We read and hear about the coronavirus almost every minute of every day.
As an educator, I read about how educational institutions are preparing for the virus in the US; some student abroad programs are being cancelled. Student enrollment going forward will change as some students will struggle to gain access to the US. The role and use of online learning will take on new meaning and new dimensions, even among those who were reticent. One nation closed schools for a month.
As an expert in trauma and its impact on students across the US educational pipeline, this virus and the threat of its spread has me worried as I reflect on students, teachers and families. And I know that prior trauma can be retriggered by new trauma. And the new trauma doesn’t have to be in our backyard. (Were I an economist, I’d be fretting about trade and the markets.)
By way of example in terms of what has me concerned, I want to focus on one word that keeps appearing, even as we are told not to panic. That critical word is “quarantine” and for children, assuming they understand the word exactly or even vaguely, the possible impact of a quarantine is frightening.
Imagine what children think when they are listening to news and watching the adults in their sphere. Are they worried they (the children) will get sick? Perhaps. And if we focus on the rate of fatal illness from the coronavirus, the worries go up. Are they worried about their parents or families or guardians or caregivers getting sick? Perhaps, especially if they listen to the information in fatalities and the fast spread of the coronavirus. Imagine how children will respond to the use of masks — on themselves or on their family members.
But, for children, it is my belief separation and isolation are even more troubling than an illness (apart from a death fear). A situation that keeps a parent or caregiver in some remote location and NOT in their usual home location is scary. Quarantine messages separation and risk.
Many children will struggle with the prospect of separation. If their parents or caregivers travel for their business or even go to an office that is a airplane trip, a bus ride or car ride or boat ride away, the children may worry that their family member will leave and not come home.
Imagine sending a child off to school and the child is worried that he or she may be quarantined at school. Even if this is not a real threat, imagined threats feel real.
What can we do? Shutting off all access to the media is unrealistic. Whether children are young or old, social media or simply listening to conversations others are having make the coronavirus a topic of concern. We also shouldn’t lie and say the virus isn’t coming to our house; such a statement could backfire badly. And we shouldn’t deny real stories children hear.
But, the adults in the room can message that the coronavirus threat, while serious, is one that we are working to solve as a nation and community. Parents and caregivers can message that preparations are being put in place to keep everyone safe. Parents and caregivers can message that they will not take risks; some might indicate that they will curb travel. Parents and caregivers can indicate that sometimes messages get exaggerated and that is like the game “Telephone” where what is originally said morphs into something very different.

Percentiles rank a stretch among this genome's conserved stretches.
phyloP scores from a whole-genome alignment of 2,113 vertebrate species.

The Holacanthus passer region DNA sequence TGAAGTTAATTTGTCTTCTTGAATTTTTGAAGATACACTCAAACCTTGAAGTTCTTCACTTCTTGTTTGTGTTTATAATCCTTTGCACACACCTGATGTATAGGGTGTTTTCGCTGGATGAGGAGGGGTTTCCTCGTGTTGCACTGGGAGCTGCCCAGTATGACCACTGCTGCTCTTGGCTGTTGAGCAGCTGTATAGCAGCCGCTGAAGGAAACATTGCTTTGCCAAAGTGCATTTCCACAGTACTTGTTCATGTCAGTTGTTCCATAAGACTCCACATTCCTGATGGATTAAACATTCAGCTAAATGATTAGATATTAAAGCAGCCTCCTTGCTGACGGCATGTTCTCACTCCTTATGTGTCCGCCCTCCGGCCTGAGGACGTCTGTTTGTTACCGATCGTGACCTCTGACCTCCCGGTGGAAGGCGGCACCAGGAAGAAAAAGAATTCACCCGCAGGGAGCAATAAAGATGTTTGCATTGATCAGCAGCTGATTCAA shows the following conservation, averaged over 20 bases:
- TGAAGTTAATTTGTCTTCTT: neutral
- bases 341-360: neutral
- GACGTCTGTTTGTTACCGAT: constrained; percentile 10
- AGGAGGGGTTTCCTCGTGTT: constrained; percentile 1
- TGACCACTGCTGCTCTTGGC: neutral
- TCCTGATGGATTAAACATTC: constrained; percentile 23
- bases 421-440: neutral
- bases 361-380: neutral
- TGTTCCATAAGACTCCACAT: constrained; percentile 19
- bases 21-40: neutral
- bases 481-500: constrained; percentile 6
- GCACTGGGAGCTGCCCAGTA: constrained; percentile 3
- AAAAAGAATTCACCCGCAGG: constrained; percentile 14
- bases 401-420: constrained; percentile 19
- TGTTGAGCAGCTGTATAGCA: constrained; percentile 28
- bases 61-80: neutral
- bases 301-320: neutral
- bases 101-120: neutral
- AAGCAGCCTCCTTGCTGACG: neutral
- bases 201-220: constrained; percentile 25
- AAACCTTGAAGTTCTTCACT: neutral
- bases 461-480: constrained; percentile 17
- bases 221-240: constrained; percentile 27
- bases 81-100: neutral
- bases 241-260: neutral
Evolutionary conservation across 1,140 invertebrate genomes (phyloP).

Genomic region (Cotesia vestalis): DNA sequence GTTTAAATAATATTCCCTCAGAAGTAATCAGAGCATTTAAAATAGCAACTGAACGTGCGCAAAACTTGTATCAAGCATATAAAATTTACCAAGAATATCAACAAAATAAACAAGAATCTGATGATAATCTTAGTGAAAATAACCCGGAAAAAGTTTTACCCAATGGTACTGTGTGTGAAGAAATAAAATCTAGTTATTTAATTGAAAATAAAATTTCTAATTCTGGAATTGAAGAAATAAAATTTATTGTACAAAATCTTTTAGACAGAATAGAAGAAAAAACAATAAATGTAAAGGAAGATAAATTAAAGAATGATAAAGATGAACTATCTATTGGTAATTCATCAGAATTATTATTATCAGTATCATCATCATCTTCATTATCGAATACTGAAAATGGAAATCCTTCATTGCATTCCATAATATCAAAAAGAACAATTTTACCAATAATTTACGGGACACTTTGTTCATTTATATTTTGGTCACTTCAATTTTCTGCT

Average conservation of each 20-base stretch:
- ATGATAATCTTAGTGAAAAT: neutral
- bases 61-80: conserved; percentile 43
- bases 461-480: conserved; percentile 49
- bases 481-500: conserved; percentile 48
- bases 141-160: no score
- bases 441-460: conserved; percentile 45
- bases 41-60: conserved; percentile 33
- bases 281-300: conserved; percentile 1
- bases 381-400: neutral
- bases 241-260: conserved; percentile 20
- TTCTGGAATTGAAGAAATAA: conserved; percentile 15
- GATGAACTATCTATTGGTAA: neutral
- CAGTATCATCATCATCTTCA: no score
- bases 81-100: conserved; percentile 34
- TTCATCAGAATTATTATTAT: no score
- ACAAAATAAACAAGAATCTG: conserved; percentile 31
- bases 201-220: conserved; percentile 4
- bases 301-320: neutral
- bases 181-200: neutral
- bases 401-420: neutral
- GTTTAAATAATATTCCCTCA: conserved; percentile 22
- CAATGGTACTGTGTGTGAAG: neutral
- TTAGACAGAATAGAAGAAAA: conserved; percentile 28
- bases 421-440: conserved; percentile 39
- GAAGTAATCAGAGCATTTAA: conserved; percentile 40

Importantly, parents/caregivers should remind children that they can always reach out to them and ask questions and express fears. Adults can message that fear is understandable but can be handled and navigated. Hiding the issue, dismissing the issue or ignoring the issue (or feelings) aren’t solutions. Honest, calm and open communication is key.
Trauma has a myriad of symptoms; we need to be on the alert for the coronavirus situation triggering or retriggering trauma. And once we see these symptoms, we need to address them — not pretend they aren’t there. We can lower the autonomic nervous system responses to the coronavirus threat — and that will enable us to approach the threats in a more rational way.
Bottom line: adults need to be adults to help the children in our lives. A threat of a pandemic or an actual pandemic is traumatic. How we handle it can lessen, not exacerbate, the situation. This isn’t easy — for anyone. Silence or hiding the situation before us is unrealistic and unwise.
Recognizing the potential for a traumatic response in children is a critical first step. We need to start (not end) there.
Karen is an educator and an author. Prior to becoming a college president, she was a tenured law professor for two plus decades. Her academic areas of expertise include trauma, toxic stress, consumer finance, overindebtedness and asset building in low income communities. She currently serves as Senior Counsel at Finn Partners Company. From 2011 to 2013, She served (part and full time) as Senior Policy Advisor to the US Department of Education in Washington, DC. She was the Department's representative on the interagency task force charged with redesigning the transition assistance program for returning service members and their families. From 2006 to 2014, she was President of Southern Vermont College, a small, private, affordable, four-year college located in Bennington, VT. In Spring 2016, she was a visiting faculty member at Bennington College in VT. She also teaches part-time st Molly Stark Elementary School, also in Vt. She is also an Affiliate of the Penn Center for MSIs. She is the author of adult and children’s books, the most recent of which are titled Breakaway Learners (adult) and Lucy’s Dragon Quest. Karen holds a bachelor degree in English and Spanish from Smith College and Juris Doctor degree (JD) in Law from Temple University - James E. Beasley School of Law.